Keynote Speakers

The following speakers have graciously accepted to give keynotes at NAACL 2019. The titles and abstracts will be announced soon.

Rada Mihalcea Rada Mihalcea

Title: TBD

Rada Mihalcea is a Professor of Computer Science and Engineering at the University of Michigan and the Director of the Michigan Artificial Intelligence Lab. Her research interests are in lexical semantics, multilingual NLP, and computational social sciences. She serves or has served on the editorial boards of the Journals of Computational Linguistics, Language Resources and Evaluations, Natural Language Engineering, Journal of Artificial Intelligence Research, IEEE Transactions on Affective Computing, and Transactions of the Association for Computational Linguistics. She was a program co-chair for EMNLP 2009 and ACL 2011, and a general chair for NAACL 2015 and *SEM 2019. She currently serves as the ACL Vice-President Elect. She is the recipient of an NSF CAREER award (2008) and a Presidential Early Career Award for Scientists and Engineers awarded by President Obama (2009). In 2013, she was made an honorary citizen of her hometown of Cluj-Napoca, Romania.

Kieran Snyder Kieran Snyder

Title: TBD

Kieran Snyder is the CEO and Co-Founder of Textio, the augmented writing platform. For anything you write, Textio tells you ahead of time who’s going to respond based on the language you’ve used. Textio’s augmented writing engine is designed to attach to any large text corpus with outcomes to find the patterns that work. Prior to founding Textio, Kieran held product leadership roles at Microsoft and Amazon. Kieran has a PhD in linguistics from the University of Pennsylvania. Her work has appeared in Fortune, Re/code, Slate, and the Washington Post.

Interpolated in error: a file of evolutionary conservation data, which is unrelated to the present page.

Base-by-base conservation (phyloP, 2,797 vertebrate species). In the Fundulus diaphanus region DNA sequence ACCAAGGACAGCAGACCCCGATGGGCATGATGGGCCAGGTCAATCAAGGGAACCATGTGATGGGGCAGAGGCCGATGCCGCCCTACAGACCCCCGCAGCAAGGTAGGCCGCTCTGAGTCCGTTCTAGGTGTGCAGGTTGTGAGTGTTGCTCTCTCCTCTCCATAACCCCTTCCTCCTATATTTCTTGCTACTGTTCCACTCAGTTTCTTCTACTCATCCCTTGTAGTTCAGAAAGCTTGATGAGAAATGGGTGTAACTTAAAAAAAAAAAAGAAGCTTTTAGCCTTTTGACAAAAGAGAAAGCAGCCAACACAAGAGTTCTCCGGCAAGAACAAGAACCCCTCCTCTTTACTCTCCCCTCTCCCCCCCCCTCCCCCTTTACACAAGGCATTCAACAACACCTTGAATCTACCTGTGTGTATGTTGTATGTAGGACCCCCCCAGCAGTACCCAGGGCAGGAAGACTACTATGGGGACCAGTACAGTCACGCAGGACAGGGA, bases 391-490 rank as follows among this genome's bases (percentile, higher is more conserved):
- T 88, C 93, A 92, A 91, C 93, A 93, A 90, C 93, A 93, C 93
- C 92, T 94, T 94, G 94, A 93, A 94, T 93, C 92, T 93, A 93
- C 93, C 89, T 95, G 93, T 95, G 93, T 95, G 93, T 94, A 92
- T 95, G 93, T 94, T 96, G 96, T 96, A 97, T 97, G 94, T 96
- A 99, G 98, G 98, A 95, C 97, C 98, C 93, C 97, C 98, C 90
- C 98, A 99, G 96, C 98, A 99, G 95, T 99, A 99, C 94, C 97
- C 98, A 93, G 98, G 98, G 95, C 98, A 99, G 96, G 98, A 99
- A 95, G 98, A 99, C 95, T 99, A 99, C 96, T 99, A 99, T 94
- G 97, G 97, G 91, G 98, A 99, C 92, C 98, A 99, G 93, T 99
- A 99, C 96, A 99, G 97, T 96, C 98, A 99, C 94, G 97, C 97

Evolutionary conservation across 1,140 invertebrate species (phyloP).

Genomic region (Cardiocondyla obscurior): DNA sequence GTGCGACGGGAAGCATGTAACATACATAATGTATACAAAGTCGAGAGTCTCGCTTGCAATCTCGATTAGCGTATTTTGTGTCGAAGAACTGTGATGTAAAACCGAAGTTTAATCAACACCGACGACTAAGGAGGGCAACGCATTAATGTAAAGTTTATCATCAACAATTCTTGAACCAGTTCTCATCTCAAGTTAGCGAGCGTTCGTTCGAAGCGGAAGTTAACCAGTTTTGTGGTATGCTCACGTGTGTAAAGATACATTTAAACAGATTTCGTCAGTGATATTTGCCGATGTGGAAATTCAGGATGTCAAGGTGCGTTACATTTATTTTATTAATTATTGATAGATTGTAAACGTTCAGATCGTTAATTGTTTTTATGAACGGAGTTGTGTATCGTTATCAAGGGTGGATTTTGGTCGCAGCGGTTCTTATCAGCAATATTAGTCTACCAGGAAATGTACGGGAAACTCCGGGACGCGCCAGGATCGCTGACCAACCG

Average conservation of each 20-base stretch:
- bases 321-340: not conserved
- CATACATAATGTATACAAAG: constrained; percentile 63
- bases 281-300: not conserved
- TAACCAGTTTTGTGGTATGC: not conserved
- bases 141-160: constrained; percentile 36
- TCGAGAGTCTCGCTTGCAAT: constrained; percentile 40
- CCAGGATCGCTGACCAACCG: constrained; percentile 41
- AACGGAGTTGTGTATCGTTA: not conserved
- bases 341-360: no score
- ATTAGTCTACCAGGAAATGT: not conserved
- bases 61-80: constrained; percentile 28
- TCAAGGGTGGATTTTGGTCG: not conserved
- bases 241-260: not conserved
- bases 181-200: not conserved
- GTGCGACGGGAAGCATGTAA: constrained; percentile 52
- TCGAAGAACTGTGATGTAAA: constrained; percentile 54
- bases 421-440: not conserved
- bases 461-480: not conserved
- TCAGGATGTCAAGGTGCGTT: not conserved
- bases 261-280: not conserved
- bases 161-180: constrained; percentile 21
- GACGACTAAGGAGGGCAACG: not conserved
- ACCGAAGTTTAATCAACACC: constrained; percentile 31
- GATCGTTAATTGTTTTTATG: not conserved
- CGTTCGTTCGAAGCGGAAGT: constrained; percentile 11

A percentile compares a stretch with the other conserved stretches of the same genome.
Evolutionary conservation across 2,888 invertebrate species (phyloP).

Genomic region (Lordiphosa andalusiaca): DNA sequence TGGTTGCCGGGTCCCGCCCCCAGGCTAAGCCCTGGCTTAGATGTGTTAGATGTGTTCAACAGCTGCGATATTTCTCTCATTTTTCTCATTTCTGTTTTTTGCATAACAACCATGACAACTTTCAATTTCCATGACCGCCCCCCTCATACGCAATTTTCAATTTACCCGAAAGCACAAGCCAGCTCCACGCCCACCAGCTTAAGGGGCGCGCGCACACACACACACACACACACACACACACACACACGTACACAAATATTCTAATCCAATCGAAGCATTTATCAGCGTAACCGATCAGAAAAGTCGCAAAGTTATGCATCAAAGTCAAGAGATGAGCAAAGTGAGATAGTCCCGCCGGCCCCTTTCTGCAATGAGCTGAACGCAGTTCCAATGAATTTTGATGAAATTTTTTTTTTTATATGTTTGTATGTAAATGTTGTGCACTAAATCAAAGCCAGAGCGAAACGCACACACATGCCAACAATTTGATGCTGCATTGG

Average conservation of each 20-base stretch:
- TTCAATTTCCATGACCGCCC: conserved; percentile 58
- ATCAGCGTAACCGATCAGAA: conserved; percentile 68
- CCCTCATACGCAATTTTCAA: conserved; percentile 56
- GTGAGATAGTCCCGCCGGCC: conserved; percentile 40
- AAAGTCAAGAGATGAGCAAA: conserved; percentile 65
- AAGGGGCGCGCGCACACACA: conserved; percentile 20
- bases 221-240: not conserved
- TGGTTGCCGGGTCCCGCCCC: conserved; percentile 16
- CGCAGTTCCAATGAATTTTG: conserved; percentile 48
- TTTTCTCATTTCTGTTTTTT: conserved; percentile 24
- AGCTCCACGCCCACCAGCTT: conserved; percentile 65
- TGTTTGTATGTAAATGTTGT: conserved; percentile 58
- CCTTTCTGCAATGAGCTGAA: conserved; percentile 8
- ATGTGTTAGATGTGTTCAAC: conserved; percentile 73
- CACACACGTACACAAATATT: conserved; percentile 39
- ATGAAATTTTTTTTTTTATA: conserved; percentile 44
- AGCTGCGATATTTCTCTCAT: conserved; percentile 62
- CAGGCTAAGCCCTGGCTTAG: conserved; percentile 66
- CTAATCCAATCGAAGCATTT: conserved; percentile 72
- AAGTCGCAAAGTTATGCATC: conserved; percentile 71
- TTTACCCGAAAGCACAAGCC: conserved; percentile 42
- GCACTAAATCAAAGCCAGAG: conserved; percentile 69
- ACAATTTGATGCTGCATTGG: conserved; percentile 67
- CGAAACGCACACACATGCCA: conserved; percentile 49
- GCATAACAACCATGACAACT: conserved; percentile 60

Arvind Narayanan Arvind Narayanan

Title: TBD

Arvind Narayanan is an Associate Professor of Computer Science at Princeton. He leads the Princeton Web Transparency and Accountability Project to uncover how companies collect and use our personal information. Narayanan also leads a research team investigating the security, anonymity, and stability of cryptocurrencies as well as novel applications of blockchains. He co-created a Massive Open Online Course as well as a textbook on Bitcoin and cryptocurrency technologies. His doctoral research showed the fundamental limits of de-identification, for which he received the Privacy Enhancing Technologies Award. Narayanan is an affiliated faculty member at the Center for Information Technology Policy at Princeton and an affiliate scholar at Stanford Law School Center for Internet and Society. You can follow him on Twitter at @random_walker.